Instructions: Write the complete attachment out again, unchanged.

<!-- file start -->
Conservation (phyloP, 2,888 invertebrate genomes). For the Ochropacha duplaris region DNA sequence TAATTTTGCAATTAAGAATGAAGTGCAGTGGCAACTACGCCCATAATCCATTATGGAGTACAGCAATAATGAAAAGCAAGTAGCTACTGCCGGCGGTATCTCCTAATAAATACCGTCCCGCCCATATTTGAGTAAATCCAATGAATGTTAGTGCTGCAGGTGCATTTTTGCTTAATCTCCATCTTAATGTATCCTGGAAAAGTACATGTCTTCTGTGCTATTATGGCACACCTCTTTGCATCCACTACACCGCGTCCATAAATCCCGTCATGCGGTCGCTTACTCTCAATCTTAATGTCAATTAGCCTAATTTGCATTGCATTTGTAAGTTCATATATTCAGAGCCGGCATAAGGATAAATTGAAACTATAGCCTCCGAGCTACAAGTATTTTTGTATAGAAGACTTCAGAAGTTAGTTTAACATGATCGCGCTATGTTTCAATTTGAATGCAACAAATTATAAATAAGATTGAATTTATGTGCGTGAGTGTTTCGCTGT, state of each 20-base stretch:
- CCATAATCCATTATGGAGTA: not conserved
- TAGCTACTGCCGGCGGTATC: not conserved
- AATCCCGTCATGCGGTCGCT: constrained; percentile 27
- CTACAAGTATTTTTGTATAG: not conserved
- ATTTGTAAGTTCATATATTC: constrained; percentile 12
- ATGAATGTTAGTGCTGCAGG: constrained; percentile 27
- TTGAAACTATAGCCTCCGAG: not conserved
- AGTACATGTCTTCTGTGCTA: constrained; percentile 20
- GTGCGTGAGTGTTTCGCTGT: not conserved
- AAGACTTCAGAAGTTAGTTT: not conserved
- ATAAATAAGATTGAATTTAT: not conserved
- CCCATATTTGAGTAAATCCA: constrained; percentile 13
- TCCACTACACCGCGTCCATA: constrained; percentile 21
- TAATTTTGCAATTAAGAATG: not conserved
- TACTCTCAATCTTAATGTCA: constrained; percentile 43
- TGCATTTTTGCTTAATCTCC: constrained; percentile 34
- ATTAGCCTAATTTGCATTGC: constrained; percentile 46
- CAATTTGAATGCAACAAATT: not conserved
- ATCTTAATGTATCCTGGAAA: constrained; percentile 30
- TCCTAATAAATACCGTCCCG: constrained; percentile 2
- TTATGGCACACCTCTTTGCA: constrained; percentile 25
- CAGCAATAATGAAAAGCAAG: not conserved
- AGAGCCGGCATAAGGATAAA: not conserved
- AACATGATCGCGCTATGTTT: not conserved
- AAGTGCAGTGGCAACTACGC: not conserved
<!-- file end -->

Conservation (phyloP, 2,888 invertebrate genomes). For the Ochropacha duplaris region DNA sequence TAATTTTGCAATTAAGAATGAAGTGCAGTGGCAACTACGCCCATAATCCATTATGGAGTACAGCAATAATGAAAAGCAAGTAGCTACTGCCGGCGGTATCTCCTAATAAATACCGTCCCGCCCATATTTGAGTAAATCCAATGAATGTTAGTGCTGCAGGTGCATTTTTGCTTAATCTCCATCTTAATGTATCCTGGAAAAGTACATGTCTTCTGTGCTATTATGGCACACCTCTTTGCATCCACTACACCGCGTCCATAAATCCCGTCATGCGGTCGCTTACTCTCAATCTTAATGTCAATTAGCCTAATTTGCATTGCATTTGTAAGTTCATATATTCAGAGCCGGCATAAGGATAAATTGAAACTATAGCCTCCGAGCTACAAGTATTTTTGTATAGAAGACTTCAGAAGTTAGTTTAACATGATCGCGCTATGTTTCAATTTGAATGCAACAAATTATAAATAAGATTGAATTTATGTGCGTGAGTGTTTCGCTGT, state of each 20-base stretch:
- CCATAATCCATTATGGAGTA: not conserved
- TAGCTACTGCCGGCGGTATC: not conserved
- AATCCCGTCATGCGGTCGCT: constrained; percentile 27
- CTACAAGTATTTTTGTATAG: not conserved
- ATTTGTAAGTTCATATATTC: constrained; percentile 12
- ATGAATGTTAGTGCTGCAGG: constrained; percentile 27
- TTGAAACTATAGCCTCCGAG: not conserved
- AGTACATGTCTTCTGTGCTA: constrained; percentile 20
- GTGCGTGAGTGTTTCGCTGT: not conserved
- AAGACTTCAGAAGTTAGTTT: not conserved
- ATAAATAAGATTGAATTTAT: not conserved
- CCCATATTTGAGTAAATCCA: constrained; percentile 13
- TCCACTACACCGCGTCCATA: constrained; percentile 21
- TAATTTTGCAATTAAGAATG: not conserved
- TACTCTCAATCTTAATGTCA: constrained; percentile 43
- TGCATTTTTGCTTAATCTCC: constrained; percentile 34
- ATTAGCCTAATTTGCATTGC: constrained; percentile 46
- CAATTTGAATGCAACAAATT: not conserved
- ATCTTAATGTATCCTGGAAA: constrained; percentile 30
- TCCTAATAAATACCGTCCCG: constrained; percentile 2
- TTATGGCACACCTCTTTGCA: constrained; percentile 25
- CAGCAATAATGAAAAGCAAG: not conserved
- AGAGCCGGCATAAGGATAAA: not conserved
- AACATGATCGCGCTATGTTT: not conserved
- AAGTGCAGTGGCAACTACGC: not conserved